Friday, June 24, 2011


I am hard pressed to understand the logic of why the Feast of the Body and Blood of Christ is celebrated when it is. There may be a very good reason and if anybody knows I would be interested. But I am glad there is such a feast.

There is another similar day – Maundy Thursday. (Oh! Maybe THAT’S why it is on a Thursday – save for places where it is moved to Sunday.) Anyway, Maundy Thursday (or Holy Thursday) is the day we celebrate the institution of the Blessed Sacrament. But there is also a ton of other things going on that day and the theme one of mourning. Here we have Jesus and precious little time to spend in devotion of His presence among us in this most august way. So in the 12th century a movement was begun to have a day when we could, in a special and devotional way, show our love and gratitude for such an auspicious gift. Pope Urban IV began the feast day and St. Thomas Aquinas wrote the liturgical texts. He also wrote some songs about the Blessed Sacrament the words of which we still sing today at benediction: O Salutaris (O Saving Victim) and Tantum Ergo (Down In Adoration).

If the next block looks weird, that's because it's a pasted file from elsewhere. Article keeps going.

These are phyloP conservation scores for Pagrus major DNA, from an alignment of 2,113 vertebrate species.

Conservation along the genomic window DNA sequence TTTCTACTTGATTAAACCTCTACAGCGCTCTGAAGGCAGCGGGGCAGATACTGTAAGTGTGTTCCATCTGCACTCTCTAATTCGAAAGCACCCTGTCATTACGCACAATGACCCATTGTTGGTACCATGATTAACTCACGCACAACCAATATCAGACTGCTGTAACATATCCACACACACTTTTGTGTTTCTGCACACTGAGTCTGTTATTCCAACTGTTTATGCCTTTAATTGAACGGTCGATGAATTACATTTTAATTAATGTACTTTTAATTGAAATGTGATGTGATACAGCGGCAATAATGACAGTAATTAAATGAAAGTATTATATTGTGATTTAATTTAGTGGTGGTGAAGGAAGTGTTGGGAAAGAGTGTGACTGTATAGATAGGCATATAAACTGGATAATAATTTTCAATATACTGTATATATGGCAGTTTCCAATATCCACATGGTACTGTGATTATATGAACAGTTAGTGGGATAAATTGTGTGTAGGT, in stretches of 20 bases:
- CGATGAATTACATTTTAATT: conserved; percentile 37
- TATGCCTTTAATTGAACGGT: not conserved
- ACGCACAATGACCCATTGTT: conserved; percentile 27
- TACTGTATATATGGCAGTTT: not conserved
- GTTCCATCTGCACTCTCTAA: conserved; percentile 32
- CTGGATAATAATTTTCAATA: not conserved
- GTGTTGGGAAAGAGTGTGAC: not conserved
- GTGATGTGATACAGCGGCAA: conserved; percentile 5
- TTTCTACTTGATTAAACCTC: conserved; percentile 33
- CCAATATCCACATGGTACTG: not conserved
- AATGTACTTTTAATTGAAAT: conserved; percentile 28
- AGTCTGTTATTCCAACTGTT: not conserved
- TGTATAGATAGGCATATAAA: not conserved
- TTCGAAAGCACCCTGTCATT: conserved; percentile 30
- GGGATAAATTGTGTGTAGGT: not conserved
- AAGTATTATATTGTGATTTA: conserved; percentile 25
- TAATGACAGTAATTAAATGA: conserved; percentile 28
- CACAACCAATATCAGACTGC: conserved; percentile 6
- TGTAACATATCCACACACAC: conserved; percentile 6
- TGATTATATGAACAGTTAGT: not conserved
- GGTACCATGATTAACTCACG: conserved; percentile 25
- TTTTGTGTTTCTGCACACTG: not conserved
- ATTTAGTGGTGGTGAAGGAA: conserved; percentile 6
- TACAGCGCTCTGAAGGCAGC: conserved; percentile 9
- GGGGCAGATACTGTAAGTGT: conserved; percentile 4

1 comment:

Anonymous said...

Maybe the feast known as the Body and Blood of Christ (a Novus Ordo term that used to be called simply Corpus Christi) occurs when it does has to do with the date of the feast in the Traditional calendar, which is on a Thursday. It has been observed in the US Traditional Church on the actual feast date, unlike much of the rest of the world, where it is moved to the succeeding Sunday. Hence, at St. Sebastian's this Sunday, the EF Mass will be for the 2nd Sunday after Pentecost, and not the Feast of the Body and Blood of Christ (Corpus Christi), as will be observed at all Ordinary Form masses throughout the Universal Church. Now, exactly how and why the feast occurs when it does in the Traditional Church, I haven't the foggiest.